I’ve been meaning to write a little about the relationship – independent of the children. I have a lot of anger and disappointment and, most of all, hurt. But I don’t flatter myself that I was a perfect wife or that I did no damage to the relationship.

I have so many regrets, and since K. left I’ve second-guessed myself so many times. If I had praised him more, I think. If I had asked for less. If I had told him, when he told me the joke about how a woman introduced her partner as “my first husband” at a party, that I would never say that, instead of just laughing along. If I had nagged less. If I had appreciated more. If I hadn’t thrown out the word “divorce” in moments of anxiety and frustration. If I hadn’t made him feel that he couldn’t keep working nights forever. If, if, if. If I had invited his friends over more (even though he didn’t). If I had been less critical, not just of him, but in general. If I had gone right down to the bar where he works and made friends with Jezebel when I sensed something was up instead of never meeting her. If I had encouraged him to go out to shows more instead of encouraging him to stay home with me. If we had gone on that honeymoon (our first was canceled by his grandmother dying). If I had gotten someone to take the kids for a night and taken him to a hotel. If.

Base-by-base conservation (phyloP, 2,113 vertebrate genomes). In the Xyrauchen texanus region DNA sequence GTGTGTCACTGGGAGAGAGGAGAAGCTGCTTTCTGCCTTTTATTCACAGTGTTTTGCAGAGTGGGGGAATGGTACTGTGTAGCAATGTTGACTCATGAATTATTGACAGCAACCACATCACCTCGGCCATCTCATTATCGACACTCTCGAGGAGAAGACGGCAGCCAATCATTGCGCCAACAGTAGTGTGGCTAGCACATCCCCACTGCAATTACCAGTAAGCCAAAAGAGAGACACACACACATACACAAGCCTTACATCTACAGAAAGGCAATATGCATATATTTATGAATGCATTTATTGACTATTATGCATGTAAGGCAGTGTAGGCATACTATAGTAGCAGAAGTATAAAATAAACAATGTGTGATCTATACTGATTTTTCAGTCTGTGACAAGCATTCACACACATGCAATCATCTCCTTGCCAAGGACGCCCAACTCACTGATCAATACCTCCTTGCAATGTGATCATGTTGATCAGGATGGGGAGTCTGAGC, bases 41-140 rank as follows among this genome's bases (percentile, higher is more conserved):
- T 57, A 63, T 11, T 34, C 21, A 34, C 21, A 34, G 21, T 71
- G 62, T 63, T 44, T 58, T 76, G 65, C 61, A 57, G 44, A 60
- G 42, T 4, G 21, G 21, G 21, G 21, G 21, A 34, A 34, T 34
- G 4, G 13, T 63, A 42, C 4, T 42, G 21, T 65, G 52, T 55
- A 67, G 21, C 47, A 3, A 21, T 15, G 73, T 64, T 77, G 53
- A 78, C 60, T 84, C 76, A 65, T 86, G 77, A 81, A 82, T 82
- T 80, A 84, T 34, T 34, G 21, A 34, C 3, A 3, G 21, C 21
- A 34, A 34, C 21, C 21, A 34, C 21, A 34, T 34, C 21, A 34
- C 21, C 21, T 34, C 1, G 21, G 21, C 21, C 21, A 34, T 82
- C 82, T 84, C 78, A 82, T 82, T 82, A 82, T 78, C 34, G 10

It’s not that I didn’t want to do these things. It’s that I thought we had time, I thought we understood we were in it for the long haul, I thought that the demands of having two young children and jobs and an old house that’s falling apart were enough. And sometimes, yeah, I lost my sense of humor. But I never lost my sense of love, not for more than a moment.

We used to talk about the things we’d do when the kids were older, the traveling when they graduated from high school. All of the fun we would have together.

And then in November, when things started getting hard, I realized how much fun we could have right now, how much fun we were having, how our children and our lives and each other, even though taxing, were also delightful and serendipitous and beautiful, and how lucky we were to be able to share them.

Sometimes I have moments when I think that if K. really didn’t want to do it — the work of parenting, of being married — (and there was plenty of indication that he didn’t, or at least that he didn’t understand what it entailed) then I’m better off losing him. The situation reflects the reality. Any of these ifs I’m entertaining — they might have prolonged his sticking around, but they wouldn’t have made him do so with grace and love and understanding.

And then there are the moments like now, where I am playing with Thing Two on the bed and she is doing her new game of rolling over and hiding under the covers and laughing, and I marvel at how wonderful it is to have her and to be with her, and then I am overcome with grief at the knowledge that K. and I will never share this moment, or any other like it, again.